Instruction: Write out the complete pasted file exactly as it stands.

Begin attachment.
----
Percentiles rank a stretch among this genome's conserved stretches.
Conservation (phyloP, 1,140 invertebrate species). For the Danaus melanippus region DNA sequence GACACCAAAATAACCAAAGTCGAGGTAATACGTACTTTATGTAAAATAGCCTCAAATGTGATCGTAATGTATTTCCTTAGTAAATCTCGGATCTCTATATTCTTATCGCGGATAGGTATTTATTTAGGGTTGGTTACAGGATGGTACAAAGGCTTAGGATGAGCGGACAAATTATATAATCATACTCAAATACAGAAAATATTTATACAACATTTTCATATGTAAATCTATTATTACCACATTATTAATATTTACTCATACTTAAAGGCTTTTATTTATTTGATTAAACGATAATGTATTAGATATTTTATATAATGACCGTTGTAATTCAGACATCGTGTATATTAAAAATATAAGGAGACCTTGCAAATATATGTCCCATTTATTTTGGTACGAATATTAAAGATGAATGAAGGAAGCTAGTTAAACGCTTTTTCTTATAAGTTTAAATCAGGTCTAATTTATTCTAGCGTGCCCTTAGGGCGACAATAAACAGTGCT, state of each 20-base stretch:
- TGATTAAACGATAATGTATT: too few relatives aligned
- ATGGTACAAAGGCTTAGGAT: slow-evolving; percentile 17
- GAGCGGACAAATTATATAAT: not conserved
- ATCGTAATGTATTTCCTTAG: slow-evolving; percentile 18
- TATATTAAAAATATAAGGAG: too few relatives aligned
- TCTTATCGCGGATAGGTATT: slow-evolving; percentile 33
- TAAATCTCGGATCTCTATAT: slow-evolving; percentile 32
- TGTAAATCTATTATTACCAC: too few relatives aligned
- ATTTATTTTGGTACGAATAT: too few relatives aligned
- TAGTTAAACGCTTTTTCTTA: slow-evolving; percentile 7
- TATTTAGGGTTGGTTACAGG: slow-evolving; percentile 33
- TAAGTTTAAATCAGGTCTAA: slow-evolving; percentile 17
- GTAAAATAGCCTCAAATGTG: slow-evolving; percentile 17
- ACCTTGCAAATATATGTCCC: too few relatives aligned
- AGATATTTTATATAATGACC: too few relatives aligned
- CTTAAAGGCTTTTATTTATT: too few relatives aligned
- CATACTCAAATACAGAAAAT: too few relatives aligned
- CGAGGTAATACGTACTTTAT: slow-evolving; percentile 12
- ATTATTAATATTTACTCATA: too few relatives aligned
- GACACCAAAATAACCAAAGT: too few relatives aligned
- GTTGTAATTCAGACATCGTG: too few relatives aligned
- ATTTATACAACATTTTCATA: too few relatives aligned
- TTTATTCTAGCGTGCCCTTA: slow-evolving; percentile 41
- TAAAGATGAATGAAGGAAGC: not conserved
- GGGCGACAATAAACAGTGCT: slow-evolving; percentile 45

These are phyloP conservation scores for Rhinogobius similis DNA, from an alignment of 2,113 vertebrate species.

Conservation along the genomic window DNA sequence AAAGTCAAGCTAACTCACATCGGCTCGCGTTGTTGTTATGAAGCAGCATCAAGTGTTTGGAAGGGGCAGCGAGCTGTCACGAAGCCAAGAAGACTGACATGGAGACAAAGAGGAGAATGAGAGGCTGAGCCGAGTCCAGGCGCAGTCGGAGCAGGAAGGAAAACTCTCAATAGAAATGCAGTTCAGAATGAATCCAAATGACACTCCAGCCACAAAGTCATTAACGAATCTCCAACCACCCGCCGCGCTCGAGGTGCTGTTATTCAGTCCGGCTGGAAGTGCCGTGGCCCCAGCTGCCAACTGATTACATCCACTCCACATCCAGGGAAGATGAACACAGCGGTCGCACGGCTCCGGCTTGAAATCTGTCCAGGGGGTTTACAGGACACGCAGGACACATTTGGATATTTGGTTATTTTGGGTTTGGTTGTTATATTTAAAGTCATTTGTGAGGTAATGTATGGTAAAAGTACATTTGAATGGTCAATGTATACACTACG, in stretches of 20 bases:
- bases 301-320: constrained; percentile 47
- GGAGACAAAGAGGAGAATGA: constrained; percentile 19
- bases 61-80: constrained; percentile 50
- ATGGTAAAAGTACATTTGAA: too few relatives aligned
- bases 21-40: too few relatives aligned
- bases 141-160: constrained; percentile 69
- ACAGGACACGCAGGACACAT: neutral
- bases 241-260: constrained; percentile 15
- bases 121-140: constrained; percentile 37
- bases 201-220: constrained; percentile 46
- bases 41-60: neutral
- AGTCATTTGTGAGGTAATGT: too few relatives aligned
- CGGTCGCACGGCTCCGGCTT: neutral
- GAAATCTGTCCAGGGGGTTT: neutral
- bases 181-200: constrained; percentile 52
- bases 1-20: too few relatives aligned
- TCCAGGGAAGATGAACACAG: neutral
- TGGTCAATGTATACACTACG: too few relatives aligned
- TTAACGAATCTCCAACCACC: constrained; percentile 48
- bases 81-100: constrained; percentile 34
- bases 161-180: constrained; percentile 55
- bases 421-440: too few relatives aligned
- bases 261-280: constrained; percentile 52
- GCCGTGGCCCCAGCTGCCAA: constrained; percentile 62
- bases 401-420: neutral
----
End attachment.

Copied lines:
Percentiles rank a stretch among this genome's conserved stretches.
Conservation (phyloP, 1,140 invertebrate species). For the Danaus melanippus region DNA sequence GACACCAAAATAACCAAAGTCGAGGTAATACGTACTTTATGTAAAATAGCCTCAAATGTGATCGTAATGTATTTCCTTAGTAAATCTCGGATCTCTATATTCTTATCGCGGATAGGTATTTATTTAGGGTTGGTTACAGGATGGTACAAAGGCTTAGGATGAGCGGACAAATTATATAATCATACTCAAATACAGAAAATATTTATACAACATTTTCATATGTAAATCTATTATTACCACATTATTAATATTTACTCATACTTAAAGGCTTTTATTTATTTGATTAAACGATAATGTATTAGATATTTTATATAATGACCGTTGTAATTCAGACATCGTGTATATTAAAAATATAAGGAGACCTTGCAAATATATGTCCCATTTATTTTGGTACGAATATTAAAGATGAATGAAGGAAGCTAGTTAAACGCTTTTTCTTATAAGTTTAAATCAGGTCTAATTTATTCTAGCGTGCCCTTAGGGCGACAATAAACAGTGCT, state of each 20-base stretch:
- TGATTAAACGATAATGTATT: too few relatives aligned
- ATGGTACAAAGGCTTAGGAT: slow-evolving; percentile 17
- GAGCGGACAAATTATATAAT: not conserved
- ATCGTAATGTATTTCCTTAG: slow-evolving; percentile 18
- TATATTAAAAATATAAGGAG: too few relatives aligned
- TCTTATCGCGGATAGGTATT: slow-evolving; percentile 33
- TAAATCTCGGATCTCTATAT: slow-evolving; percentile 32
- TGTAAATCTATTATTACCAC: too few relatives aligned
- ATTTATTTTGGTACGAATAT: too few relatives aligned
- TAGTTAAACGCTTTTTCTTA: slow-evolving; percentile 7
- TATTTAGGGTTGGTTACAGG: slow-evolving; percentile 33
- TAAGTTTAAATCAGGTCTAA: slow-evolving; percentile 17
- GTAAAATAGCCTCAAATGTG: slow-evolving; percentile 17
- ACCTTGCAAATATATGTCCC: too few relatives aligned
- AGATATTTTATATAATGACC: too few relatives aligned
- CTTAAAGGCTTTTATTTATT: too few relatives aligned
- CATACTCAAATACAGAAAAT: too few relatives aligned
- CGAGGTAATACGTACTTTAT: slow-evolving; percentile 12
- ATTATTAATATTTACTCATA: too few relatives aligned
- GACACCAAAATAACCAAAGT: too few relatives aligned
- GTTGTAATTCAGACATCGTG: too few relatives aligned
- ATTTATACAACATTTTCATA: too few relatives aligned
- TTTATTCTAGCGTGCCCTTA: slow-evolving; percentile 41
- TAAAGATGAATGAAGGAAGC: not conserved
- GGGCGACAATAAACAGTGCT: slow-evolving; percentile 45

These are phyloP conservation scores for Rhinogobius similis DNA, from an alignment of 2,113 vertebrate species.

Conservation along the genomic window DNA sequence AAAGTCAAGCTAACTCACATCGGCTCGCGTTGTTGTTATGAAGCAGCATCAAGTGTTTGGAAGGGGCAGCGAGCTGTCACGAAGCCAAGAAGACTGACATGGAGACAAAGAGGAGAATGAGAGGCTGAGCCGAGTCCAGGCGCAGTCGGAGCAGGAAGGAAAACTCTCAATAGAAATGCAGTTCAGAATGAATCCAAATGACACTCCAGCCACAAAGTCATTAACGAATCTCCAACCACCCGCCGCGCTCGAGGTGCTGTTATTCAGTCCGGCTGGAAGTGCCGTGGCCCCAGCTGCCAACTGATTACATCCACTCCACATCCAGGGAAGATGAACACAGCGGTCGCACGGCTCCGGCTTGAAATCTGTCCAGGGGGTTTACAGGACACGCAGGACACATTTGGATATTTGGTTATTTTGGGTTTGGTTGTTATATTTAAAGTCATTTGTGAGGTAATGTATGGTAAAAGTACATTTGAATGGTCAATGTATACACTACG, in stretches of 20 bases:
- bases 301-320: constrained; percentile 47
- GGAGACAAAGAGGAGAATGA: constrained; percentile 19
- bases 61-80: constrained; percentile 50
- ATGGTAAAAGTACATTTGAA: too few relatives aligned
- bases 21-40: too few relatives aligned
- bases 141-160: constrained; percentile 69
- ACAGGACACGCAGGACACAT: neutral
- bases 241-260: constrained; percentile 15
- bases 121-140: constrained; percentile 37
- bases 201-220: constrained; percentile 46
- bases 41-60: neutral
- AGTCATTTGTGAGGTAATGT: too few relatives aligned
- CGGTCGCACGGCTCCGGCTT: neutral
- GAAATCTGTCCAGGGGGTTT: neutral
- bases 181-200: constrained; percentile 52
- bases 1-20: too few relatives aligned
- TCCAGGGAAGATGAACACAG: neutral
- TGGTCAATGTATACACTACG: too few relatives aligned
- TTAACGAATCTCCAACCACC: constrained; percentile 48
- bases 81-100: constrained; percentile 34
- bases 161-180: constrained; percentile 55
- bases 421-440: too few relatives aligned
- bases 261-280: constrained; percentile 52
- GCCGTGGCCCCAGCTGCCAA: constrained; percentile 62
- bases 401-420: neutral